Three BBC news items caught my eye this morning. The first is to do with Donald Trump’s upcoming second impeachment trial which may, or may not, take place next month.
Yesterday I posted a lengthy blog about the upcoming second impeachment trial of ex-President Donald Trump. My comments were mostly to do with Trump’s lawyers’ ability to play with the definition of words and thus show that Trump did not incite the violence that resulted in the assault on the Capitol building on 6th January 2021. I needn’t have bothered!
At the end of my blog, I cast doubt on the legality of impeaching Trump now that he no longer holds an official position in the US government, and also pointed out the unlikelihood of seventeen Republicans voting with the fifty Democrats in the Senate to achieve the sixty-seven votes required to secure the impeachment.
Well, it ain’t gonna happen. Yesterday, forty-five of the fifty Republican senators voted to stop the impeachment trial on the grounds that you cannot impeach a private citizen. (The senators must all have read my blog. That’s nice!) This vote doesn’t stop the trial – fifty-five voted for it to proceed – but it says the final vote is highly unlikely to reach the required sixty-seven yes votes. At best, based on yesterday’s procedural vote, that figure will be fifty-five. In other words, proceeding with the trial benefits only the lawyers and is a major distraction for Joe Biden’s new government at a time when there are much bigger issues at stake – the Covid-19 pandemic, for example.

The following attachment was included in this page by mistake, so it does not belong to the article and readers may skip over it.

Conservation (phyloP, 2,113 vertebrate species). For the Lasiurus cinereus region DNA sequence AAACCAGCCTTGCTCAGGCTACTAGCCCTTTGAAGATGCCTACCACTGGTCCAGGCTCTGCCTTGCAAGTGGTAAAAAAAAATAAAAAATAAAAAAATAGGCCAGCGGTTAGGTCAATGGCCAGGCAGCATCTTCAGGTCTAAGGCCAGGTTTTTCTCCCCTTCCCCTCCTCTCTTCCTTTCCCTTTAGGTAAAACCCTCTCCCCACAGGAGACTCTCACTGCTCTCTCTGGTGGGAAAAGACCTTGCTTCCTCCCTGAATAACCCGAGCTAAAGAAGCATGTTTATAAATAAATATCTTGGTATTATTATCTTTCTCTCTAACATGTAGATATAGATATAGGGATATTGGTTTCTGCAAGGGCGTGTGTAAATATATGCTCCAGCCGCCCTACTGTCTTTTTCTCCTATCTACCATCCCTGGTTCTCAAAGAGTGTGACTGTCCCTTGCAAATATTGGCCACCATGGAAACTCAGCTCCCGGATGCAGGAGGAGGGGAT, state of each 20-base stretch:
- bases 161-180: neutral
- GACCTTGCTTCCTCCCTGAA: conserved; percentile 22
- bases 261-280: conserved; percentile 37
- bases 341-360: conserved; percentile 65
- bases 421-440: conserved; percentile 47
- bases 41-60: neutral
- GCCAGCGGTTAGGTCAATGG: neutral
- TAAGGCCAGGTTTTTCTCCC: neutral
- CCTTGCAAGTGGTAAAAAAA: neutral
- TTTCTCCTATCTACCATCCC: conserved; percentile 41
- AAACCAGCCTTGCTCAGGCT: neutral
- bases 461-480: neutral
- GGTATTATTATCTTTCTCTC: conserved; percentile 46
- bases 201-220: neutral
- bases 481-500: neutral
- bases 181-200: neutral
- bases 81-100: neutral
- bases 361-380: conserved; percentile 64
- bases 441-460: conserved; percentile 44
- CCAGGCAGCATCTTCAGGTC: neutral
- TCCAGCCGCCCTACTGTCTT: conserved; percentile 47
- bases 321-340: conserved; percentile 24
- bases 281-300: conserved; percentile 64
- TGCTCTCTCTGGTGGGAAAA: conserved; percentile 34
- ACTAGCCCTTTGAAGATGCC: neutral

Which brings me to my second comment. Yesterday, the UK’s official death toll from Covid-19 passed the 100,000-milestone figure, becoming the fifth nation to do so after the US, Brazil, Mexico and India. The 100,162 figure features on today’s front pages of every major UK newspaper. I selected just one, The Daily Telegraph, as an example:
The newspapers and other social media are full of comments and opinions on this figure – why is the UK’s death toll so high compared with other countries, what went wrong, could we have done more, should heads roll, what about the future, and so on. I’ve no wish to contribute to these analyses but one figure intrigued me – the number of deaths per 1,000 heads of population in the five countries. Here are the latest figures taken from the worldometer website and ranked highest to lowest deaths per 1,000 people.